Antibiotic May Aid Irritable Bowel
Xifaxan Reduces Bloating, May Attack Main IBS Cause
WebMD News Archive
Oct. 16, 2006 -- Ten days' treatment with the antibiotic Xifaxan reduces
symptoms of irritable bowel syndrome (IBS), a small clinical trial
IBS is a condition of the intestinal tract that causes symptoms of bloating,
gas, abdominal cramping, diarrhea, and constipation.
Xifaxan, now approved for the treatment of travelers' diarrhea, kills
bacteria living in the gut. Experts disagree over the cause of IBS. Some
suspect the root cause to be overgrowth of gut bacteria.
One of these experts is Mark Pimentel, MD, director of the gastrointestinal
motility program at Cedars-Sinai Medical Center in Los Angeles. In prior
studies, Pimentel used breath tests to show that about 80% of IBS patients may
have serious bacterial fermentation going on in their gut.
This led him to wonder what would happen if he used a powerful antibiotic to
shift the balance between overgrowth of these theoretically harmful bacteria
and normal bacteria living in the gut.
So Pimentel and colleagues gave a 10-day course of Xifaxan or inactive
placebo to 87 IBS patients. Seventy-two patients finished the study. As is
common in IBS studies, those who got placebo felt a bit better. Those who got
Xifaxan reported even more improvement -- especially less bloating.
"Xifaxan was superior to placebo for control of IBS," Pimentel tells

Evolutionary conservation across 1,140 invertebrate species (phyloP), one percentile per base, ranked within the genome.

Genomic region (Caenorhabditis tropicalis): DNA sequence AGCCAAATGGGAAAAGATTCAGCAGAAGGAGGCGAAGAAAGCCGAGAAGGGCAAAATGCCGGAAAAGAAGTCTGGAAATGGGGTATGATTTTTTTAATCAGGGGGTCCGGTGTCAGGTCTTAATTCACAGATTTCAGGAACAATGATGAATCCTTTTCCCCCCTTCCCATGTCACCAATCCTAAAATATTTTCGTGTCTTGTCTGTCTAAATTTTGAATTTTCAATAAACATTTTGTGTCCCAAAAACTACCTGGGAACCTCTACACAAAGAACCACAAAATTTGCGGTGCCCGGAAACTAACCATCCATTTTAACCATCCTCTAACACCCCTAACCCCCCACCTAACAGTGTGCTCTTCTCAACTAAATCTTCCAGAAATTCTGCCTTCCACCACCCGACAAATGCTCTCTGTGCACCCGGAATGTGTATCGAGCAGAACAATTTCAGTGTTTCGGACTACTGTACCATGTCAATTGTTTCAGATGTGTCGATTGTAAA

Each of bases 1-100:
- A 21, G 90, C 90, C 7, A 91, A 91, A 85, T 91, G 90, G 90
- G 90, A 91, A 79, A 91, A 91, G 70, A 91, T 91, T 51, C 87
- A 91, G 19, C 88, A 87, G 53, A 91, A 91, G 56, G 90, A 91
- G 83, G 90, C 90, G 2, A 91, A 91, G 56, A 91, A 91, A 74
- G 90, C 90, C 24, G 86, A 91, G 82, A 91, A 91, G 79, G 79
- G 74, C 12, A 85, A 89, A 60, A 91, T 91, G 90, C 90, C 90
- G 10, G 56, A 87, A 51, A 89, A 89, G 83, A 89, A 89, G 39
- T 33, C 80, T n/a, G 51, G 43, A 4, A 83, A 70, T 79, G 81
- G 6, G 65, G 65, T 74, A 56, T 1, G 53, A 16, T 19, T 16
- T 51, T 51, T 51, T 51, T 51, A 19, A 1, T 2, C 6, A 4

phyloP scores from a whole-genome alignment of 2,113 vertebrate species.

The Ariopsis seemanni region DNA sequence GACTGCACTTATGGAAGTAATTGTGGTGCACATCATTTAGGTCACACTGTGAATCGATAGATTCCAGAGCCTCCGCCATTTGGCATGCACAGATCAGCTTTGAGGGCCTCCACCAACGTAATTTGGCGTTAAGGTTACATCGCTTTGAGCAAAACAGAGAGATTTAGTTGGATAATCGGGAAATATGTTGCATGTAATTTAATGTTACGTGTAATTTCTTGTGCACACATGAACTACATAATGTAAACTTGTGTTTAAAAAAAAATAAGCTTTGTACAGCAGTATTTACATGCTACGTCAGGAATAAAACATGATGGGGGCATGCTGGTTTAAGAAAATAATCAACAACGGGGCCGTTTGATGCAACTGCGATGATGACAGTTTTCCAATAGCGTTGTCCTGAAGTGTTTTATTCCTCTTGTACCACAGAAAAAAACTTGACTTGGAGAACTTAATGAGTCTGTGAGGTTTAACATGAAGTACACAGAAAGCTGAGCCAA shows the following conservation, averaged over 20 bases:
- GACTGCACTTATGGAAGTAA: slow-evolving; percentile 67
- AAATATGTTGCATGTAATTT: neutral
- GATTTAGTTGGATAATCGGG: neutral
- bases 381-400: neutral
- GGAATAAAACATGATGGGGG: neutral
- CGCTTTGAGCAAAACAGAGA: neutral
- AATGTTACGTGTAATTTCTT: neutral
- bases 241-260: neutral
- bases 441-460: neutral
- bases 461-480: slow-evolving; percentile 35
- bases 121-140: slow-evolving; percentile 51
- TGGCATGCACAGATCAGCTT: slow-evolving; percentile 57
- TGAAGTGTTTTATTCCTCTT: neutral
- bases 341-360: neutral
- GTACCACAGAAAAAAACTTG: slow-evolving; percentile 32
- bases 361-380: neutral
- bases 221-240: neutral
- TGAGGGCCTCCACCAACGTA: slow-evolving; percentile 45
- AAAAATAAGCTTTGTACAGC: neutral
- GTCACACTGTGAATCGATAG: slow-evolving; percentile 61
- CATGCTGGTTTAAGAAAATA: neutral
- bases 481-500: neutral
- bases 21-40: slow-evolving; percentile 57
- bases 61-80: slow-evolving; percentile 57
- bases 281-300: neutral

WebMD. "It suggests we are finally tackling a sustainable cause of IBS. If
it is bacteria, we have changed the environment so that IBS is better on a
The study, funded by Xifaxan maker Salix Pharmaceuticals, appears in the
Oct. 17 issue of Annals of Internal Medicine. Pimentel is a consultant to Salix
and has received speaking fees from the company. Cedars-Sinai Medical Center
has a licensing agreement with Salix.
Change of IBS Treatment?
Is Xifaxan a new treatment for IBS? Not yet. A larger study, looking at IBS
patients treated by their own doctors with Xifaxan, is already underway. Until
those results are known, Xifaxan is not an officially approved treatment for
But Pimentel says he's treated "thousands" of IBS patients with
Xifaxan -- and he says now the word is getting out.
"The gem here is you have a sustained effect in IBS. The larger, longer
studies will show how well this works," he says. "We've reported these
results at professional meetings, and it has changed the way IBS is treated.
Sixty percent of gastroenterologists in the country are starting to do it this
Pimentel says the average patient needs re-treatment every two or three
months, but that response varies greatly from patient to patient.
Controversy Over IBS Treatment
Not all experts are convinced that bacterial overgrowth is a root cause of
IBS, or that antibiotics are the best treatment. One of these experts is
Douglas A. Drossman, MD, co-director of the University of North Carolina Center
for Functional GI and Motility Disorders, Chapel Hill.